"If you don't dig me up, Giovanna, if you leave me there - then I will
know it was you who betrayed me."
"The following morning at dawn," Giovanna told Methos, "they hanged him and buried him under the castle walls. Rhiannon and I were to go out that night to exhume him, to finish the fight. But the war was getting closer. That day, the Conti imposed a curfew, and we couldn't get out. And two days later, the French armies marched through. Just for fun, they thought they would use Valmonti as target practice. Half the city was razed to the ground. Casavecchio's grave was buried under many tonnes of rubble."
Giovanna stared at Rhiannon, both of them remembering their horror, their helplessness.
"There was nothing we could do. It would have taken an army to shift so much stone." She smiled wryly. "There were many armies, but they were otherwise occupied. The Conti and his family fled to Turin. And Rhiannon and I went south, to Siena."
"And you think Casavecchio has been buried for nearly three hundred years?" Methos asked.
"Until very recently," Giovanna nodded. "About six months ago, I read in an Italian newspaper that the site at Valmonti was being redeveloped, that archaeologists were excavating part of the old city before the bulldozers moved in. I went there at once, but it was too late." She shut her eyes, painfully remembering the scene. "I knew precisely where was the site of Casavecchio's grave - how could I forget? But it had already been uncovered, and the body was gone. Of that I am very sure. And ever since that day, I have been expecting something like this."
Giovanna looked up at the other two, her face angry.
"If he would face me, I would fight him. It is too late to avenge Francesca, I know that. But I was ready to take his head three hundred years ago, and I am ready to take it now if that is what it comes to. But this - hiding in shadows, never showing his face " Her lip curled in disdain.
"He wants to get you rattled," Rhiannon told her, "to take your head when you are no longer in any condition to fight him."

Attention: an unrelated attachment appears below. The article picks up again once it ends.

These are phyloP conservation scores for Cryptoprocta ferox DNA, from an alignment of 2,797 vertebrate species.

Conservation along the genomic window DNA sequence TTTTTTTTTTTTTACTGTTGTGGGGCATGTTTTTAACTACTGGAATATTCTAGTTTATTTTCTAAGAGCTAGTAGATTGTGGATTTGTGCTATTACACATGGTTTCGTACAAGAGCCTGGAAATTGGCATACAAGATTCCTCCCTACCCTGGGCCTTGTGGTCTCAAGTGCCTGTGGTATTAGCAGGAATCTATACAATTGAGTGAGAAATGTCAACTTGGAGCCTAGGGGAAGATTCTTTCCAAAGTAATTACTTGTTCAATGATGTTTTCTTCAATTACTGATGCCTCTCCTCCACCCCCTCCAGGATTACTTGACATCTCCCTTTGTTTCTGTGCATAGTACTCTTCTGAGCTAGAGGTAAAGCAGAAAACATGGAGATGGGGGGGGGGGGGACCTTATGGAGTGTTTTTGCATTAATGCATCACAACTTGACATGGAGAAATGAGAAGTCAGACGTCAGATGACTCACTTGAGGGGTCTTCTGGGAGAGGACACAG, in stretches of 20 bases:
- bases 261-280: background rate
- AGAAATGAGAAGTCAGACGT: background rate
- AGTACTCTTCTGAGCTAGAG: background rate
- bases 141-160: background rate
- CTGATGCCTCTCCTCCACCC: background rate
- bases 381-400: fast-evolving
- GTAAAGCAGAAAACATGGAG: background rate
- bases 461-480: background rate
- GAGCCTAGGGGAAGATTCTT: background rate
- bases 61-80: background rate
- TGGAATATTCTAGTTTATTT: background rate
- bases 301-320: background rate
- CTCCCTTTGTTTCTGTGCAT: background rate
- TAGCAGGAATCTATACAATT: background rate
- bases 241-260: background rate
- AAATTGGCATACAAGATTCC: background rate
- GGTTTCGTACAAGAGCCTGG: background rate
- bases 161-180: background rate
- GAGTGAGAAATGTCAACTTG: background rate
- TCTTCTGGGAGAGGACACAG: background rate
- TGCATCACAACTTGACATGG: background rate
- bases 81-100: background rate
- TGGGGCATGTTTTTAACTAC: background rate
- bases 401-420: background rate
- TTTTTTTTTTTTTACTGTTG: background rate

"I know." Her chin went up defiantly. "I do not intend to let that happen."
"Bravissimo," Rhiannon smiled at her friend. "And anything I can do to help. You know that."
"Just watch my back for a few days," Giovanna told her. "Tell me that I am not imagining the whole thing. And maybe you can help me to find him: it won't be so easy to hide from two immortals as from one." She gave her old teacher a penetrating stare. "But his head is mine, Rhiannon."
Half an hour later, Giovanna dropped them at her studio and drove off. Rhiannon and Methos changed out of their travelling clothes and wondered drowsily whether it was better to try and stay awake or to go to bed and sleep it off, and decided eventually on a pleasurable combination of the two.
A few hours later, standing in front of a tiny mirror, Rhiannon caught sight of Methos watching her with peculiar intensity.
"You know," he remarked as their eyes met in the glass, "three immortals could find your Casavecchio even easier than two."
Rhiannon frowned. "It's not your fight, Methos," she said.
"I know," he said, coming up behind her. "But if you're going to watch Giovanna's back, I think I could be allowed to watch yours." He panted a kiss delicately on the back he purported to want to watch. "By the sound of it, there's at least a chance this guy could be after you too. That could be the reason for all this skulking in corners - he may have counted on Giovanna eventually sending for you.
"Maybe," replied Rhiannon doubtfully. He kissed her again and she wriggled pleasurably. "I suppose we might allow you to help," she conceded, "if you promise not to interfere."
"On my oath as a Watcher," Methos murmured innocently.
"Ex-Watcher," Rhiannon corrected.
"Ex-Watcher," Methos admitted.
"And we all know how much that is worth," she muttered. But then
she got distracted by what Methos was doing with his hands, and the argument was
The following morning, Giovanna picked them both up from the studio, and they went together to her workshop in the basement of the Louvre where she did her restoration work. For a while now, she had been working on restoring quite a large canvas by Mantegna. ("Older than I am," she remarked wryly.) It had already been cleaned, and the small damaged area prepared with two layers of gesso, and now she was ready to begin inpainting.
She began carefully selected her pigments, referring back regularly to the panel itself. "They say I have a flair for this work," she smiled, "that I have a feel for the old techniques." Once she was satisfied that she had the right pigments to match the cool marble tones of the painting, she started to mix her paints with linseed oil. "I've worked on Artemisia's canvases, some of those I worked on when I was her student. And even one of my own. That was strange," she mused. "They age and I don't."